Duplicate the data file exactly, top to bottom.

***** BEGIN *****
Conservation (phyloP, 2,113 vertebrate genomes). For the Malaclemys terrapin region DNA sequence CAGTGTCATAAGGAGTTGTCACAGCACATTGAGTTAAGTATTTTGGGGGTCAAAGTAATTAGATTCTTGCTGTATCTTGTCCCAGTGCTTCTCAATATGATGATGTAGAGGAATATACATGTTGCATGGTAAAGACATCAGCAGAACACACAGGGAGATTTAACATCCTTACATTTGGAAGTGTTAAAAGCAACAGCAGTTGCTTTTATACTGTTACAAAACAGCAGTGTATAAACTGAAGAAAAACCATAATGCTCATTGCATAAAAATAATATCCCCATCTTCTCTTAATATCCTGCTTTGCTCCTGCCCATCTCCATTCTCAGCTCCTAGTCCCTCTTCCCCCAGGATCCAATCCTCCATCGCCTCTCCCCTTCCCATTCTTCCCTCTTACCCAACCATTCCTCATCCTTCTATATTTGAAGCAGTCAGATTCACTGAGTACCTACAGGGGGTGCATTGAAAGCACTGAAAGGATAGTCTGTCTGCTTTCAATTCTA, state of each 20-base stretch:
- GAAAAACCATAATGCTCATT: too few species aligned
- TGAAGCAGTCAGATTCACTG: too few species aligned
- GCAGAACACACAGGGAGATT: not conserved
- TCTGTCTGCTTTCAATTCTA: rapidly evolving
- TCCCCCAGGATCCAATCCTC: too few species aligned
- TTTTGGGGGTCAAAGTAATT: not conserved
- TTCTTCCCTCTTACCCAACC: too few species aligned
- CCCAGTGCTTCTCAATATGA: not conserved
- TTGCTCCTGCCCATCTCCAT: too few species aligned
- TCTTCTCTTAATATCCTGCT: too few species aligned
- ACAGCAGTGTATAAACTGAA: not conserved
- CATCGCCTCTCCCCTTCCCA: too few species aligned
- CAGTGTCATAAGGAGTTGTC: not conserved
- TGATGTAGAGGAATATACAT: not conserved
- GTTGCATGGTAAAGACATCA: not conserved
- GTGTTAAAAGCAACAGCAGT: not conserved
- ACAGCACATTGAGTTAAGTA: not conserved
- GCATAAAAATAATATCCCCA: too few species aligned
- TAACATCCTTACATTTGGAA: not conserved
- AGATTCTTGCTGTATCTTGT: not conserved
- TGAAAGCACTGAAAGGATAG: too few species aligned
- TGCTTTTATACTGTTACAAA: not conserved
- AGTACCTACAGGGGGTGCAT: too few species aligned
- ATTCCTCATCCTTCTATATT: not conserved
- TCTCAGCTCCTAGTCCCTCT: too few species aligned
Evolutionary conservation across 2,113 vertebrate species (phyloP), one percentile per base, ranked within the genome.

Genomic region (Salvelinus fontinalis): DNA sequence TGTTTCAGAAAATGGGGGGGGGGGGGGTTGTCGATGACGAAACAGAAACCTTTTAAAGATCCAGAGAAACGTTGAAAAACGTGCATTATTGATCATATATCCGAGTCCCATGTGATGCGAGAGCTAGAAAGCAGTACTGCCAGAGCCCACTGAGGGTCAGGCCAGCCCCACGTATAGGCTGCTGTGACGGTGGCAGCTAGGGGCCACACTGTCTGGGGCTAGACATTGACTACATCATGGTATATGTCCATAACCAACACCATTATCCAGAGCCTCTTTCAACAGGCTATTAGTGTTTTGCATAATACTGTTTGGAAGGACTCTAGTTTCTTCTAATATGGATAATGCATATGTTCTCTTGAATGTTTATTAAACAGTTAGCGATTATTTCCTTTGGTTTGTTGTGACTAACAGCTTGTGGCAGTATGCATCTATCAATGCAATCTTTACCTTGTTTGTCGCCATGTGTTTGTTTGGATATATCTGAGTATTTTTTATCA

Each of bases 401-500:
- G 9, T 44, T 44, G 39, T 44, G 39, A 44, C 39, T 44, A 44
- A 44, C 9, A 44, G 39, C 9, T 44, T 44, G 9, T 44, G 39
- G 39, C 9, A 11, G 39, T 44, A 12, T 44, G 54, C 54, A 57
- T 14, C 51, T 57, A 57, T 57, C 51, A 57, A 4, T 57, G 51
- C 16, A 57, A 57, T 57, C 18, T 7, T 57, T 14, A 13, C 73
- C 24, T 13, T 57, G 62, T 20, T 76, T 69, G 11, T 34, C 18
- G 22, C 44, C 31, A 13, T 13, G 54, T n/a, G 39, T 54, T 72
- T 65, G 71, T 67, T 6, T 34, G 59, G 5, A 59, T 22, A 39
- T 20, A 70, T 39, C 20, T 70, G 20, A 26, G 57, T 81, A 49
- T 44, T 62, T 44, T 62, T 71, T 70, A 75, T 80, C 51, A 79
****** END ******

Conservation (phyloP, 2,113 vertebrate genomes). For the Malaclemys terrapin region DNA sequence CAGTGTCATAAGGAGTTGTCACAGCACATTGAGTTAAGTATTTTGGGGGTCAAAGTAATTAGATTCTTGCTGTATCTTGTCCCAGTGCTTCTCAATATGATGATGTAGAGGAATATACATGTTGCATGGTAAAGACATCAGCAGAACACACAGGGAGATTTAACATCCTTACATTTGGAAGTGTTAAAAGCAACAGCAGTTGCTTTTATACTGTTACAAAACAGCAGTGTATAAACTGAAGAAAAACCATAATGCTCATTGCATAAAAATAATATCCCCATCTTCTCTTAATATCCTGCTTTGCTCCTGCCCATCTCCATTCTCAGCTCCTAGTCCCTCTTCCCCCAGGATCCAATCCTCCATCGCCTCTCCCCTTCCCATTCTTCCCTCTTACCCAACCATTCCTCATCCTTCTATATTTGAAGCAGTCAGATTCACTGAGTACCTACAGGGGGTGCATTGAAAGCACTGAAAGGATAGTCTGTCTGCTTTCAATTCTA, state of each 20-base stretch:
- GAAAAACCATAATGCTCATT: too few species aligned
- TGAAGCAGTCAGATTCACTG: too few species aligned
- GCAGAACACACAGGGAGATT: not conserved
- TCTGTCTGCTTTCAATTCTA: rapidly evolving
- TCCCCCAGGATCCAATCCTC: too few species aligned
- TTTTGGGGGTCAAAGTAATT: not conserved
- TTCTTCCCTCTTACCCAACC: too few species aligned
- CCCAGTGCTTCTCAATATGA: not conserved
- TTGCTCCTGCCCATCTCCAT: too few species aligned
- TCTTCTCTTAATATCCTGCT: too few species aligned
- ACAGCAGTGTATAAACTGAA: not conserved
- CATCGCCTCTCCCCTTCCCA: too few species aligned
- CAGTGTCATAAGGAGTTGTC: not conserved
- TGATGTAGAGGAATATACAT: not conserved
- GTTGCATGGTAAAGACATCA: not conserved
- GTGTTAAAAGCAACAGCAGT: not conserved
- ACAGCACATTGAGTTAAGTA: not conserved
- GCATAAAAATAATATCCCCA: too few species aligned
- TAACATCCTTACATTTGGAA: not conserved
- AGATTCTTGCTGTATCTTGT: not conserved
- TGAAAGCACTGAAAGGATAG: too few species aligned
- TGCTTTTATACTGTTACAAA: not conserved
- AGTACCTACAGGGGGTGCAT: too few species aligned
- ATTCCTCATCCTTCTATATT: not conserved
- TCTCAGCTCCTAGTCCCTCT: too few species aligned
Evolutionary conservation across 2,113 vertebrate species (phyloP), one percentile per base, ranked within the genome.

Genomic region (Salvelinus fontinalis): DNA sequence TGTTTCAGAAAATGGGGGGGGGGGGGGTTGTCGATGACGAAACAGAAACCTTTTAAAGATCCAGAGAAACGTTGAAAAACGTGCATTATTGATCATATATCCGAGTCCCATGTGATGCGAGAGCTAGAAAGCAGTACTGCCAGAGCCCACTGAGGGTCAGGCCAGCCCCACGTATAGGCTGCTGTGACGGTGGCAGCTAGGGGCCACACTGTCTGGGGCTAGACATTGACTACATCATGGTATATGTCCATAACCAACACCATTATCCAGAGCCTCTTTCAACAGGCTATTAGTGTTTTGCATAATACTGTTTGGAAGGACTCTAGTTTCTTCTAATATGGATAATGCATATGTTCTCTTGAATGTTTATTAAACAGTTAGCGATTATTTCCTTTGGTTTGTTGTGACTAACAGCTTGTGGCAGTATGCATCTATCAATGCAATCTTTACCTTGTTTGTCGCCATGTGTTTGTTTGGATATATCTGAGTATTTTTTATCA

Each of bases 401-500:
- G 9, T 44, T 44, G 39, T 44, G 39, A 44, C 39, T 44, A 44
- A 44, C 9, A 44, G 39, C 9, T 44, T 44, G 9, T 44, G 39
- G 39, C 9, A 11, G 39, T 44, A 12, T 44, G 54, C 54, A 57
- T 14, C 51, T 57, A 57, T 57, C 51, A 57, A 4, T 57, G 51
- C 16, A 57, A 57, T 57, C 18, T 7, T 57, T 14, A 13, C 73
- C 24, T 13, T 57, G 62, T 20, T 76, T 69, G 11, T 34, C 18
- G 22, C 44, C 31, A 13, T 13, G 54, T n/a, G 39, T 54, T 72
- T 65, G 71, T 67, T 6, T 34, G 59, G 5, A 59, T 22, A 39
- T 20, A 70, T 39, C 20, T 70, G 20, A 26, G 57, T 81, A 49
- T 44, T 62, T 44, T 62, T 71, T 70, A 75, T 80, C 51, A 79